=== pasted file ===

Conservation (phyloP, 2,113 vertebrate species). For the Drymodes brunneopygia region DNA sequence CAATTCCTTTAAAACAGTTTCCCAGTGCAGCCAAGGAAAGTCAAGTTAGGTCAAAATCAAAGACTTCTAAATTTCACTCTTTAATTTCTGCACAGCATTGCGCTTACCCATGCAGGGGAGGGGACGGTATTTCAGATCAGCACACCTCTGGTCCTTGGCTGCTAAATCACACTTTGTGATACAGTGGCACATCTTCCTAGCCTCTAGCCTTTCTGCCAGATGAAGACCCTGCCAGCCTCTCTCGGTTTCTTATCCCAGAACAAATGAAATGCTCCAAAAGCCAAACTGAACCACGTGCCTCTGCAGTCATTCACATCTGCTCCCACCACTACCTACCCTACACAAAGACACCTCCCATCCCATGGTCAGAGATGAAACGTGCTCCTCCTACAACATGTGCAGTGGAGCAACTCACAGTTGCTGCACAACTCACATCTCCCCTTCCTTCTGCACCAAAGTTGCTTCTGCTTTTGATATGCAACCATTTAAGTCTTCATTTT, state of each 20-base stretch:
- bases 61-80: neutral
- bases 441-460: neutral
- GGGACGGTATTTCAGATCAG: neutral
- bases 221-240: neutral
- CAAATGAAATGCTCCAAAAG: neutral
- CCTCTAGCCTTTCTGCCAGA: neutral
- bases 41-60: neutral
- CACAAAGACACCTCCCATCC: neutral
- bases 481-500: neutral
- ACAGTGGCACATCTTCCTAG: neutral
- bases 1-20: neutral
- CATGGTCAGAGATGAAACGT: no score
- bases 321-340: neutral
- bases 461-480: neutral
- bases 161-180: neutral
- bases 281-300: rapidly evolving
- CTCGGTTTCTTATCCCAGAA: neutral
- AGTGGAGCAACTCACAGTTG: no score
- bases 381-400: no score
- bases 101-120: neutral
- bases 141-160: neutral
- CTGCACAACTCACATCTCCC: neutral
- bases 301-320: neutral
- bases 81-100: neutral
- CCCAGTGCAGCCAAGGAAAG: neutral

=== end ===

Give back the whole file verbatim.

Conservation (phyloP, 2,113 vertebrate species). For the Drymodes brunneopygia region DNA sequence CAATTCCTTTAAAACAGTTTCCCAGTGCAGCCAAGGAAAGTCAAGTTAGGTCAAAATCAAAGACTTCTAAATTTCACTCTTTAATTTCTGCACAGCATTGCGCTTACCCATGCAGGGGAGGGGACGGTATTTCAGATCAGCACACCTCTGGTCCTTGGCTGCTAAATCACACTTTGTGATACAGTGGCACATCTTCCTAGCCTCTAGCCTTTCTGCCAGATGAAGACCCTGCCAGCCTCTCTCGGTTTCTTATCCCAGAACAAATGAAATGCTCCAAAAGCCAAACTGAACCACGTGCCTCTGCAGTCATTCACATCTGCTCCCACCACTACCTACCCTACACAAAGACACCTCCCATCCCATGGTCAGAGATGAAACGTGCTCCTCCTACAACATGTGCAGTGGAGCAACTCACAGTTGCTGCACAACTCACATCTCCCCTTCCTTCTGCACCAAAGTTGCTTCTGCTTTTGATATGCAACCATTTAAGTCTTCATTTT, state of each 20-base stretch:
- bases 61-80: neutral
- bases 441-460: neutral
- GGGACGGTATTTCAGATCAG: neutral
- bases 221-240: neutral
- CAAATGAAATGCTCCAAAAG: neutral
- CCTCTAGCCTTTCTGCCAGA: neutral
- bases 41-60: neutral
- CACAAAGACACCTCCCATCC: neutral
- bases 481-500: neutral
- ACAGTGGCACATCTTCCTAG: neutral
- bases 1-20: neutral
- CATGGTCAGAGATGAAACGT: no score
- bases 321-340: neutral
- bases 461-480: neutral
- bases 161-180: neutral
- bases 281-300: rapidly evolving
- CTCGGTTTCTTATCCCAGAA: neutral
- AGTGGAGCAACTCACAGTTG: no score
- bases 381-400: no score
- bases 101-120: neutral
- bases 141-160: neutral
- CTGCACAACTCACATCTCCC: neutral
- bases 301-320: neutral
- bases 81-100: neutral
- CCCAGTGCAGCCAAGGAAAG: neutral